Brussels – The current Brexit negotiations could have “disastrous” consequences for EU car makers and their suppliers, according to the European Automobile Manufacturers’ Association (ACEA).
The Brussels-based industry group issued the warning ahead of an EU summit on 22-23 March, when the 27 heads of state are set to approve the European Council’s Brexit guidelines.
Negotiators should pay “urgent attention to sector-specific issues in order to avert potentially disastrous implications on the entire automotive supply chain,” ACEA said 19 March.
Of major concern to the industry is whether cars approved by UK authorities will still be able to be sold in the EU after Brexit, and vice versa, noted the release.
EU law requires that cars are tested by a national technical service to verify compliance with EU environmental, safety and security standards, before they can be sold within the bloc. This is known as the ‘type approval’ system.
“It is essential that manufacturers can maintain valid type approvals in both the EU and the UK as of 30 March 2019, no matter where the approval was issued,” said Erik Jonnaert, ACEA secretary general.
Therefore, he insisted, the European Commission must “clarify how existing approvals can be transferred from an EU27 authority to the UK, and the other way around.”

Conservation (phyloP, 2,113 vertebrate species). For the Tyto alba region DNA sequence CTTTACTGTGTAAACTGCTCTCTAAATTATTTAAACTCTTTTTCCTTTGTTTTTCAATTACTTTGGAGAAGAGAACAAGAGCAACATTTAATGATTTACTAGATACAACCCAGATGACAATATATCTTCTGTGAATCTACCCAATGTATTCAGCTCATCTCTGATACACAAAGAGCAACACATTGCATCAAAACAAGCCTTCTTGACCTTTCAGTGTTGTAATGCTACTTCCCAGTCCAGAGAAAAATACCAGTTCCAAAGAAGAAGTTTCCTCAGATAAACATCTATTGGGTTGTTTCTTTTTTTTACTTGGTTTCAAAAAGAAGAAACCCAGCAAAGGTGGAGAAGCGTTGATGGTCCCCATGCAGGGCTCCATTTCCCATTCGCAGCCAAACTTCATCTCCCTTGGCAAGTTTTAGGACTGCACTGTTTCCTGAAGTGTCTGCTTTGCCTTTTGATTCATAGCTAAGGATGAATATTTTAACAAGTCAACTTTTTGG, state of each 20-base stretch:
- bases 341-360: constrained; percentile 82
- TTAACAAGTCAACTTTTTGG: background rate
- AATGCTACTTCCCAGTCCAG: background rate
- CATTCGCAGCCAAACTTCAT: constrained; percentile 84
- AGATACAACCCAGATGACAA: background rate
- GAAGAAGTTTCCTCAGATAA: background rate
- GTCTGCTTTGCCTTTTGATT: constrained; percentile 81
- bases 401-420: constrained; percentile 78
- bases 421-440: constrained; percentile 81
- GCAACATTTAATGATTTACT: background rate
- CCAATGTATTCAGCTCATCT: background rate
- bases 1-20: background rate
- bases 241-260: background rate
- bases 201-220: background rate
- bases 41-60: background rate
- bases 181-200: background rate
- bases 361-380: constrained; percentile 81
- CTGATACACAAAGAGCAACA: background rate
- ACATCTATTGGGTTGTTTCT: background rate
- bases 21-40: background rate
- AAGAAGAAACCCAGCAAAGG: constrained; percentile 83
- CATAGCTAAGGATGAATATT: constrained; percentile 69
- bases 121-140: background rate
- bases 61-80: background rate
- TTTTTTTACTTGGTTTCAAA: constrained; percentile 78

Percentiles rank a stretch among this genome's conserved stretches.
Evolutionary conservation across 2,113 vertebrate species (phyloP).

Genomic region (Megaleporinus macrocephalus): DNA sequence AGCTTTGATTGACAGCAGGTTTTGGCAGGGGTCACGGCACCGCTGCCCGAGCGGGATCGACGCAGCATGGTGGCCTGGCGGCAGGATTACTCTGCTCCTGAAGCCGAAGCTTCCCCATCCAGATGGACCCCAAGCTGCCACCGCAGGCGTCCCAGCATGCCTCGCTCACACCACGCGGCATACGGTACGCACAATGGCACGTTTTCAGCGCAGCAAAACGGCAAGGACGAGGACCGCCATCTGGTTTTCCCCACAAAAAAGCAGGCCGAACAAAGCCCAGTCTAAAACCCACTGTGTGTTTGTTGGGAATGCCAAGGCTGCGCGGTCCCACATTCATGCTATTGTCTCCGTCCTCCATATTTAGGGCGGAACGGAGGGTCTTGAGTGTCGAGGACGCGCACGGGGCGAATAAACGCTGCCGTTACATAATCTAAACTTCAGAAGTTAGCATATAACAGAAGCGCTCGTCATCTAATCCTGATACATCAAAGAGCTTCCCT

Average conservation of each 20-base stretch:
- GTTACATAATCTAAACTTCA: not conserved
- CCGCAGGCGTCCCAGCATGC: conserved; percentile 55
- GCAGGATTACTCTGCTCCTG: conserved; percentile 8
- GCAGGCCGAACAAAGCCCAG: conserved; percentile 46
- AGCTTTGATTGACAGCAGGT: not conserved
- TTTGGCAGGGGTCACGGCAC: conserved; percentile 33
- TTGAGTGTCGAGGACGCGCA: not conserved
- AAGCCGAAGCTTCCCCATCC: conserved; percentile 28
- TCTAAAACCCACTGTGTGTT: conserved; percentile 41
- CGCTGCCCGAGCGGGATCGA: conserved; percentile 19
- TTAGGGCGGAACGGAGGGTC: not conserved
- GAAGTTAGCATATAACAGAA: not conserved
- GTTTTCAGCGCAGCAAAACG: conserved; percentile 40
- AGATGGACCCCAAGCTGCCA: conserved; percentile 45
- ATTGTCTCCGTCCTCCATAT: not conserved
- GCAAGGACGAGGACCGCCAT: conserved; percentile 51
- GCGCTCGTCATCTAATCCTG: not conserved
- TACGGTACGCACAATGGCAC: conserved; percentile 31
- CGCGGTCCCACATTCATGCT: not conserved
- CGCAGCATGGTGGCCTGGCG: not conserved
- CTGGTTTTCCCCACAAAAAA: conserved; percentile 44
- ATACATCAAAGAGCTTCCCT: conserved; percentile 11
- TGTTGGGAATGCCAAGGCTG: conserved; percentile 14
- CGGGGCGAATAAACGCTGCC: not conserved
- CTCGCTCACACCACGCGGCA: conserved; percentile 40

For its part, the ACEA recommends that the EU and the UK mutually recognise each other’s vehicle approvals after Brexit.
This, however, would only be possible if the UK remains fully aligned with all relevant EU legislation.
Another major question, continued ACEA, is around whether the UK car market, the second biggest in the EU, will still count for reaching the 2021 CO2 targets.
To monitor compliance with these targets, the CO2 performance of new cars is being tracked using registration data from all EU countries, including the UK.
Once the UK leaves the EU however, it will no longer be subject to the CO2 targets. In theory, the requirement to include UK data in the fleet CO2 calculations will then also expire.
“Excluding UK data from the CO2 calculations would leave very limited time for the industry to readjust compliance strategies for reaching the stringent 2021 targets,” said Jonnaert.
ACEA, therefore, wants to maintain the current system: with overall fleet compliance being based on CO2 data from the 27 EU member states, plus the UK.
ACEA also went on to highlight how Brexit could lead to customs checks that would add cost, cause delays and threaten productivity – possibly even stoppages to assembly-lines.
“The UK deciding to remain in a customs union with the EU would of course be an effective solution to enable frictionless trade in goods between the EU and UK,” Jonnaert explained.
On a final note, ACEA warned about the dangers of the potential application of tariffs: 10% for passenger cars and 10% or 22% for commercial vehicles.
This “so-called ‘cliff-edge’ scenario would be extremely burdensome for automobile manufacturers and consumers alike,” warned the association.